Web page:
What a week it’s been! We started last Sunday with a 10 course Feast of the Seven Fishes traditional Southern Italian meal at the home of our friend Ric Scalzo (owner and founder of Gaia Herbs). The food and company and overall environs were wonderful and truly appreciated. Then, there was the roof situation, which I’m happy to report has resulted in a grand new roof that imparts to our humble abode a bit of a thatched English cottage look, appropriately enough!
Then, on Christmas Eve, we headed to the home of our friends Nick and Meredith and their 3 1/2 year old son, Miles. They actually live in a home that I used to live in, which was beautifully constructed from a number of different types of wood over the course of 10 years from timber on the 185 acres where the house is situated. It’s truly a magnificent space.
A scene from the feasting. We were probably around course 6 at this point. It was delicious, and ridiculously filling. And lots of fun!
Miles decided to leave Santa ham rolls instead of cookies. What can I say? He’s an iconoclastic kid with artists for parents!
We’re getting a new roof today. There are 3 men presently ripping off old shingles with glee and abandon, like roofers do. We’ve needed a new roof for a long, long time, but kept putting it off. Two weeks ago, during a long, hard rain, when we had buckets and towels set out to collect drips that were occurring all over the house, it seemed that we couldn’t wait any longer. You try sleeping through a constant drip 12 inches from your bed, when pillows over the head, ambient music, and even ear plugs all fail to quiet the incessant noise.
This is an old Christmas card written by my youngest sister, Theo (the little blond in the picture). Devan is the one with the weird grimace and I’m the 18-year old with too much eye makeup on. I love this card. It resurfaced recently after years of living in my “letters” box. I keep it on my desk for a quick smile. Never underestimate the power of hand-written cards and letters. I’ve tucked away many for posterity. For me, they have the transcendent power of scents, instantly transporting me back to people and places long ago. They help me see things with fresh eyes, where I was, where I’ve gone, who I am becoming, how malleable reality is.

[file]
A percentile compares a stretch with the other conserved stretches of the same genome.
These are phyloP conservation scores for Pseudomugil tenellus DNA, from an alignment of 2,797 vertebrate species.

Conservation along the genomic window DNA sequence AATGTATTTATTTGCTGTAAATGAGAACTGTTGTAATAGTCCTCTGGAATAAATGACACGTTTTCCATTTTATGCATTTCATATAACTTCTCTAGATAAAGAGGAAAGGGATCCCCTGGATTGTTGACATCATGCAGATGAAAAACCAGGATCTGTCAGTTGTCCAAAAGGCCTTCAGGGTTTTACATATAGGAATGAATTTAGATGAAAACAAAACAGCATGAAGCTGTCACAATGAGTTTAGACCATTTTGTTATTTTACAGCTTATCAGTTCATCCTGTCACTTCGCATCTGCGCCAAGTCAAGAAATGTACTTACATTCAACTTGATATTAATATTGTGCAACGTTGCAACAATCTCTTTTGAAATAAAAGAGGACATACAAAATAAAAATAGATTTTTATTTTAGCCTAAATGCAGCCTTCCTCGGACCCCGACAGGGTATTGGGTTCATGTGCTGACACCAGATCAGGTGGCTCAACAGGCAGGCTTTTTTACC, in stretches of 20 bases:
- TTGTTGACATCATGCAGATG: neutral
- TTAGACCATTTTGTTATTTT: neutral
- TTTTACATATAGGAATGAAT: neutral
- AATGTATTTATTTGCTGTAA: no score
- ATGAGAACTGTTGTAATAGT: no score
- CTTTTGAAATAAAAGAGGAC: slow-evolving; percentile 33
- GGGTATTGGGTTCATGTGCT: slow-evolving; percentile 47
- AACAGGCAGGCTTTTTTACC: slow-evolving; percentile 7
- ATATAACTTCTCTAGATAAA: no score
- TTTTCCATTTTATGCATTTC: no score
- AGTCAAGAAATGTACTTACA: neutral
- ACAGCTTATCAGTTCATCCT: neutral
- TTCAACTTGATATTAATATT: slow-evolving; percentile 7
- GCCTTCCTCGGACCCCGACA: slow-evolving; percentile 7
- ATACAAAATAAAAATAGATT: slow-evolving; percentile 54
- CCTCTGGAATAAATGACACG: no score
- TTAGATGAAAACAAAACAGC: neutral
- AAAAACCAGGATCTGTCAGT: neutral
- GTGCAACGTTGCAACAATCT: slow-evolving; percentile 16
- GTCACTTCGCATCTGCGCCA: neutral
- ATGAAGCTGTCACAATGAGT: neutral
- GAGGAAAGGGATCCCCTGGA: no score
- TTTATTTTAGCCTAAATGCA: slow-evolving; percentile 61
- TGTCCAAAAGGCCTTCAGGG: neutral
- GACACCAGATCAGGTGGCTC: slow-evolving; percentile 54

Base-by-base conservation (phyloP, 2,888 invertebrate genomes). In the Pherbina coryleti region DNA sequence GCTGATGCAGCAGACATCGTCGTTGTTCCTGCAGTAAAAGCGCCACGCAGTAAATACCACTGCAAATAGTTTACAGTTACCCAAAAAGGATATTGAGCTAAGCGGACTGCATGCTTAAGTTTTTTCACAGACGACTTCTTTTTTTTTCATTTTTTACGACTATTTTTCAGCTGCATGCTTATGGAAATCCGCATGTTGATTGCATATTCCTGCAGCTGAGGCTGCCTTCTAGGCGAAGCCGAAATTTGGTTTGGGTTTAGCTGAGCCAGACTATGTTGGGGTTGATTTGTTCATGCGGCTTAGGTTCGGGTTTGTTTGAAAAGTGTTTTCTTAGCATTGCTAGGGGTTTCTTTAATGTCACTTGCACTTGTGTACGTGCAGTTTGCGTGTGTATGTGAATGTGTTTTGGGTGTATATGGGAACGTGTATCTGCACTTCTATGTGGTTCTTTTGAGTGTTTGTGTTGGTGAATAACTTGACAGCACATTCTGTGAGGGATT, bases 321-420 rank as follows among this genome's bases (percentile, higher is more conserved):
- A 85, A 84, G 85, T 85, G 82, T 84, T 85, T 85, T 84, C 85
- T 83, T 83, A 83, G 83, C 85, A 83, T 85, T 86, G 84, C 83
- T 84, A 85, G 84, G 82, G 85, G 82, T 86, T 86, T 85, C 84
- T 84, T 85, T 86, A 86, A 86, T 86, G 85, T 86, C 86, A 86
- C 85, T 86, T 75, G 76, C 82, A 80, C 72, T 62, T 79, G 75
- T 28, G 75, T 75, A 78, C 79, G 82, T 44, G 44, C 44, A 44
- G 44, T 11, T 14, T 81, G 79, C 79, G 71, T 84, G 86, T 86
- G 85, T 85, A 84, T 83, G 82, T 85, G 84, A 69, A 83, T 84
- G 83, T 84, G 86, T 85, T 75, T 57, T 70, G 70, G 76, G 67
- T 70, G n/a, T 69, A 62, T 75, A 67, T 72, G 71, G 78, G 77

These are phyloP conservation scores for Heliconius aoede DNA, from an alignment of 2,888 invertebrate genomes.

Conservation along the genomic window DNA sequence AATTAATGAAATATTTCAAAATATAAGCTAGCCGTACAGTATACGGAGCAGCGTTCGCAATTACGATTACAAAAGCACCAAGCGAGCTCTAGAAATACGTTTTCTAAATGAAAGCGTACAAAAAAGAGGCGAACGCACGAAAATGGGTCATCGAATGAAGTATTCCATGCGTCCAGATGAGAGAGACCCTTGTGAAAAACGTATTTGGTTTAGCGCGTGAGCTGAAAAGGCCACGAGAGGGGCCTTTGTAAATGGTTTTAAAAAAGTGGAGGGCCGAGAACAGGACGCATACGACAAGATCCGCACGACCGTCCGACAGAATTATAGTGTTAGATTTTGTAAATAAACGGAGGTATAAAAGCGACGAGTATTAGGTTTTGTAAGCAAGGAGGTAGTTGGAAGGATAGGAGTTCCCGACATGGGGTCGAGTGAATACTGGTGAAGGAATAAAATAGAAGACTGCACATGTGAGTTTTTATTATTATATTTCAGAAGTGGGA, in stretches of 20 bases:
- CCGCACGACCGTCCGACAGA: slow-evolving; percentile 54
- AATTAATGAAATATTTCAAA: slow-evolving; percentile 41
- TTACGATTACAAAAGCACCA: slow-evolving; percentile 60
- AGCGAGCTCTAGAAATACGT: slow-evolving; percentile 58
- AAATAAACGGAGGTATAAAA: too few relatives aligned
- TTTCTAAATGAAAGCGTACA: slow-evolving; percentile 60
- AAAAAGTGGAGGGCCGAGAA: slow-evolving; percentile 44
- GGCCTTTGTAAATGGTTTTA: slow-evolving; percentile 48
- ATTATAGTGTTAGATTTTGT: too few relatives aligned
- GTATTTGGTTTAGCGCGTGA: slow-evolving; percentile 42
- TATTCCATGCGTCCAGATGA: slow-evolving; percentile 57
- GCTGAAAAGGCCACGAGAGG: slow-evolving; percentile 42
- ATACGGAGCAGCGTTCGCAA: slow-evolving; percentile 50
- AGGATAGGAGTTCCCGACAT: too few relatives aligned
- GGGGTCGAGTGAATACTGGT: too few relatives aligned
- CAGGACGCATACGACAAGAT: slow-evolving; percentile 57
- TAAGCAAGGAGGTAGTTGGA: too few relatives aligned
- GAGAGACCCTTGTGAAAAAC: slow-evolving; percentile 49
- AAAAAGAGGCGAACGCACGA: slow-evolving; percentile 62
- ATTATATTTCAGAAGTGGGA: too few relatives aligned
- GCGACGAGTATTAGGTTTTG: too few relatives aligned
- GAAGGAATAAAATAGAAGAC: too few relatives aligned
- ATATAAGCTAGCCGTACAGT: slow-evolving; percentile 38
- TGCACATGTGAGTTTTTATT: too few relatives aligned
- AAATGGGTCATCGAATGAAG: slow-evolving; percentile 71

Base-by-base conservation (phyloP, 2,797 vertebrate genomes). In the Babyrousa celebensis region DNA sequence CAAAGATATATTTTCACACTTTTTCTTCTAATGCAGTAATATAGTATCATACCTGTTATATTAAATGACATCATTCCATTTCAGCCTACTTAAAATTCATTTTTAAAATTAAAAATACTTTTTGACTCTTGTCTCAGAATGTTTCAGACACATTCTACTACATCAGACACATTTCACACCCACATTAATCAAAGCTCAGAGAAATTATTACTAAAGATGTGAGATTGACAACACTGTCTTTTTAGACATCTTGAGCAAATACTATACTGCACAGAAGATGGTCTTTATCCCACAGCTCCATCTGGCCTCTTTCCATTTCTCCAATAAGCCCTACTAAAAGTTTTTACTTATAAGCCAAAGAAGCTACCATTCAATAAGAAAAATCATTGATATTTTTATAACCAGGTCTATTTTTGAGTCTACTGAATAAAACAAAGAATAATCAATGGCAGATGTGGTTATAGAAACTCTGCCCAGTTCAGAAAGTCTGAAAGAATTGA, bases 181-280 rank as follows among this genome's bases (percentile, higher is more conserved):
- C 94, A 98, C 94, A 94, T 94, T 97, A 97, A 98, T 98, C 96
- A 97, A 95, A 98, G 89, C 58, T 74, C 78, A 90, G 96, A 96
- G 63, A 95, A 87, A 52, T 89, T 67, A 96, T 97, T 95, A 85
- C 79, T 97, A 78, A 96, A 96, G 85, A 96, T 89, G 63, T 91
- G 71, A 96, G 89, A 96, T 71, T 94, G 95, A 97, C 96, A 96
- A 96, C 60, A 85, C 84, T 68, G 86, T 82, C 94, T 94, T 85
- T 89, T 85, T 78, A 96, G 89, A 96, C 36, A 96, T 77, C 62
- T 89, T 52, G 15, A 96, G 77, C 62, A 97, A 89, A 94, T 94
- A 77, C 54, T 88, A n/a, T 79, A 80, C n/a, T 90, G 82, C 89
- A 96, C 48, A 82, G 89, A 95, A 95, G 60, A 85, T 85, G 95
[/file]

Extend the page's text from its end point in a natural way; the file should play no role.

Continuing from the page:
No one ever said keeping chickens was going to be a cakewalk. I’d noticed Uno’s backside looking a little less than pleasant on Friday. Yesterday, I could tell something was up and this morning, upon closer inspection, well, suffice to say, things aren’t looking too altogether bootylicious for Uno right now. For those who know chickens, her cloaca is prolapsed. She’s the shrimpiest gal in my flock, so passing eggs must have caused things to move a bit too much, if you see where I’m going without my having to get technical (I know some of you have weak stomachs).